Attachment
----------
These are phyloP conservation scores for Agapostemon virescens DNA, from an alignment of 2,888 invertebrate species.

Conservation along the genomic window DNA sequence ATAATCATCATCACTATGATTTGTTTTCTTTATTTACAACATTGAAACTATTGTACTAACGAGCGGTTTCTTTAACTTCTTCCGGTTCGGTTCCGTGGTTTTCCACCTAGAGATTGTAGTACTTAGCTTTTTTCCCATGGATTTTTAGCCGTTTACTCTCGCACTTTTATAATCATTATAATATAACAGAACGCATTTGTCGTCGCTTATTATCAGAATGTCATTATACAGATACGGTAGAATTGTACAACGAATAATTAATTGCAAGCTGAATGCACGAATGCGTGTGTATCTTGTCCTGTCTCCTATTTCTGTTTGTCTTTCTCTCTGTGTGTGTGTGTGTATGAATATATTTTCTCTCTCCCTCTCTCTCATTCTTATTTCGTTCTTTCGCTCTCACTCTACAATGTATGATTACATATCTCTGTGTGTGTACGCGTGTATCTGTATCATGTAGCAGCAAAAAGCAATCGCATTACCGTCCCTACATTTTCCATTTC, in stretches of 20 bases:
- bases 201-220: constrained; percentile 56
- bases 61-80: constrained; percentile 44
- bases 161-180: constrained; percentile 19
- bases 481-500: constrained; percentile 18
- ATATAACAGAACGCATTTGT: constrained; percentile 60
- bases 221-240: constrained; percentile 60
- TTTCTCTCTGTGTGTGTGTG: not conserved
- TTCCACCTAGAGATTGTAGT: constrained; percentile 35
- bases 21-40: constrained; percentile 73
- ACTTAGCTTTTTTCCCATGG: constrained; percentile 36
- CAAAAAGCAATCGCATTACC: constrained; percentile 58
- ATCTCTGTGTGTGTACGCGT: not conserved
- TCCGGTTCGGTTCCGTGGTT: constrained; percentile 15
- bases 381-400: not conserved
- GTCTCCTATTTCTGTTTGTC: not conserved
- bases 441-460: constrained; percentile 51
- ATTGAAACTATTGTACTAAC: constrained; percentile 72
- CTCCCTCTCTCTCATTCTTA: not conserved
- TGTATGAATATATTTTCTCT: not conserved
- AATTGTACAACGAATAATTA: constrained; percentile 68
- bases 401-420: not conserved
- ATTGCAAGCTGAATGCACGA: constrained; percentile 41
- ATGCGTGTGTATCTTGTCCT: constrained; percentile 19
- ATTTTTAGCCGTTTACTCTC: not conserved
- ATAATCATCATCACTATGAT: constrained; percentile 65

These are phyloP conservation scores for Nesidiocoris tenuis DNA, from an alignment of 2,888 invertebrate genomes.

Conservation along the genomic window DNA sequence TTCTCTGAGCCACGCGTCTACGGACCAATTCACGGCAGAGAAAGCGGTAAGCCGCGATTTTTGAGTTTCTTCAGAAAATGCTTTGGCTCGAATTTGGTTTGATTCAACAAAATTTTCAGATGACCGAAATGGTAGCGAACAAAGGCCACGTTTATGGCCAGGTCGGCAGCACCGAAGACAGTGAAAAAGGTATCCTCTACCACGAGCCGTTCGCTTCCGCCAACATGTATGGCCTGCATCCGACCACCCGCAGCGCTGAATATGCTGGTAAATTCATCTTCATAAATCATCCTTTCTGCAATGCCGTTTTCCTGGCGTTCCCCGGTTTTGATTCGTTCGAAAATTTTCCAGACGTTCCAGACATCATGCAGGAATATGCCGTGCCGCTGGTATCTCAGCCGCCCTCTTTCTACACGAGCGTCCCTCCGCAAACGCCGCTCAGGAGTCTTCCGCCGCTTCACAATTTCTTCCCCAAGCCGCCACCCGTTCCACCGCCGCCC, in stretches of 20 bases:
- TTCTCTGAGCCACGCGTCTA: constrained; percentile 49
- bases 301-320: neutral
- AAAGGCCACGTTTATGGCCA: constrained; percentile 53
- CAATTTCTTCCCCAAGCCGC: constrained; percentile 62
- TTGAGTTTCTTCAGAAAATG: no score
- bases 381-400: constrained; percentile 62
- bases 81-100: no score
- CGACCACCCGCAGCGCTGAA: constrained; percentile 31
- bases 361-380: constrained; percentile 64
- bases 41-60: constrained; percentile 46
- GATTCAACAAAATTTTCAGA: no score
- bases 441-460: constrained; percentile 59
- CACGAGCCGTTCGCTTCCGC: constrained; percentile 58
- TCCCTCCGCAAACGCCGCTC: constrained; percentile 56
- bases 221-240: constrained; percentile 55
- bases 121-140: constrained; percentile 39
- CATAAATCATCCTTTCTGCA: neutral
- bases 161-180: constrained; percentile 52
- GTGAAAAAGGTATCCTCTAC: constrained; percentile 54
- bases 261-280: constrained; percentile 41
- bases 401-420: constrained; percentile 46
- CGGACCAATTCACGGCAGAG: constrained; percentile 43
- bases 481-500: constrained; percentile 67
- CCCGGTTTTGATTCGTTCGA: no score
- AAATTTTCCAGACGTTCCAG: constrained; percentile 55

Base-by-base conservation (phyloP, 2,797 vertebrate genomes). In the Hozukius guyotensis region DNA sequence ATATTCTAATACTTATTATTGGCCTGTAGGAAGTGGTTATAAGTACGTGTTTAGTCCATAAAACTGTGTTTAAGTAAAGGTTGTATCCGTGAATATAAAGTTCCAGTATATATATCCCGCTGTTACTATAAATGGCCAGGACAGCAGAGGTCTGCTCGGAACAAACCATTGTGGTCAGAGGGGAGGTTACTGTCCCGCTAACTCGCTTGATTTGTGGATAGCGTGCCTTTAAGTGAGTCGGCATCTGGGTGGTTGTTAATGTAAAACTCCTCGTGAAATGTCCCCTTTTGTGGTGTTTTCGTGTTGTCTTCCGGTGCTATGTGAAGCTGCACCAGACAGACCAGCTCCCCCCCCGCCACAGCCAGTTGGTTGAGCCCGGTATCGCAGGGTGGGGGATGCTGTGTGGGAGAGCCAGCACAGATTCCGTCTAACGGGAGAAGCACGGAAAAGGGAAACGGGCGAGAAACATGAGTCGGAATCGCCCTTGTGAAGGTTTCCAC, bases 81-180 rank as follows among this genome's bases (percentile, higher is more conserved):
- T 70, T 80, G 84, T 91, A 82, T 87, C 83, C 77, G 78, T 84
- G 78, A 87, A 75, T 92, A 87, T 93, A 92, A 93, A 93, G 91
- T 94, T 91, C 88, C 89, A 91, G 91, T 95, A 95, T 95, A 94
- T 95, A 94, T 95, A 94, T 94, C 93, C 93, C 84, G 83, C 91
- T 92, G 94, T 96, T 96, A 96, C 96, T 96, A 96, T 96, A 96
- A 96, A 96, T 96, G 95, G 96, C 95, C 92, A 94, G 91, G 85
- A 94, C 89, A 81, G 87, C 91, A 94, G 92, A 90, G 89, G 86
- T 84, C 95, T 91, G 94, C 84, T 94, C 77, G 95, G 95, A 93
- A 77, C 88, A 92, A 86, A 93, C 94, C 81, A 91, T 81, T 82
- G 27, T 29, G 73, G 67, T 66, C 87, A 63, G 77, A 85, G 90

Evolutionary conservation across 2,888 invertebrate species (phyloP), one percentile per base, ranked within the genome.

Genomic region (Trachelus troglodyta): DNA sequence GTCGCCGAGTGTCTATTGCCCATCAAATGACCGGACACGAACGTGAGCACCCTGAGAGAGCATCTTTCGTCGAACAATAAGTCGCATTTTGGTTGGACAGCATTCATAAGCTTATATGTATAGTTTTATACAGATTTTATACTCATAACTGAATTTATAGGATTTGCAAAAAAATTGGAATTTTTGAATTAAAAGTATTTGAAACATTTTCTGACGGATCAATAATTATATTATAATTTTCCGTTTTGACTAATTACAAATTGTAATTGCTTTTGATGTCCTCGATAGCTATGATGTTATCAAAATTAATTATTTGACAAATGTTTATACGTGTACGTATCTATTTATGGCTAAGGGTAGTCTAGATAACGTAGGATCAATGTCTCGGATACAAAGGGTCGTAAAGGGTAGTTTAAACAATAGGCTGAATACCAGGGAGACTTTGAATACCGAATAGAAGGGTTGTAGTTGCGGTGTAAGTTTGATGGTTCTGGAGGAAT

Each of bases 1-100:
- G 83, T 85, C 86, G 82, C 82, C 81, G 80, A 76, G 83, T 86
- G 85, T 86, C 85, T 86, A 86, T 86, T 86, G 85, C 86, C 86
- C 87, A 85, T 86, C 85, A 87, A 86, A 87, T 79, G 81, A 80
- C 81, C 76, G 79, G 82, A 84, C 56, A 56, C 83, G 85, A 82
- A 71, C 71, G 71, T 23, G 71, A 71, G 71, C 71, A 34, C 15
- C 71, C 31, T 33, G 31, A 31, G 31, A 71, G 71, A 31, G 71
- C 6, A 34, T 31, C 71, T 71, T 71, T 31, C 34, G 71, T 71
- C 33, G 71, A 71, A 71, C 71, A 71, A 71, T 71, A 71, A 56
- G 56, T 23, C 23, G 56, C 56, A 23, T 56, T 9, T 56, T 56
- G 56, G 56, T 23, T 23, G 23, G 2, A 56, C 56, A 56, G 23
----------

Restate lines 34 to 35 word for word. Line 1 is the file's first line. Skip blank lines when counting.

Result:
- TTGAGTTTCTTCAGAAAATG: no score
- bases 381-400: constrained; percentile 62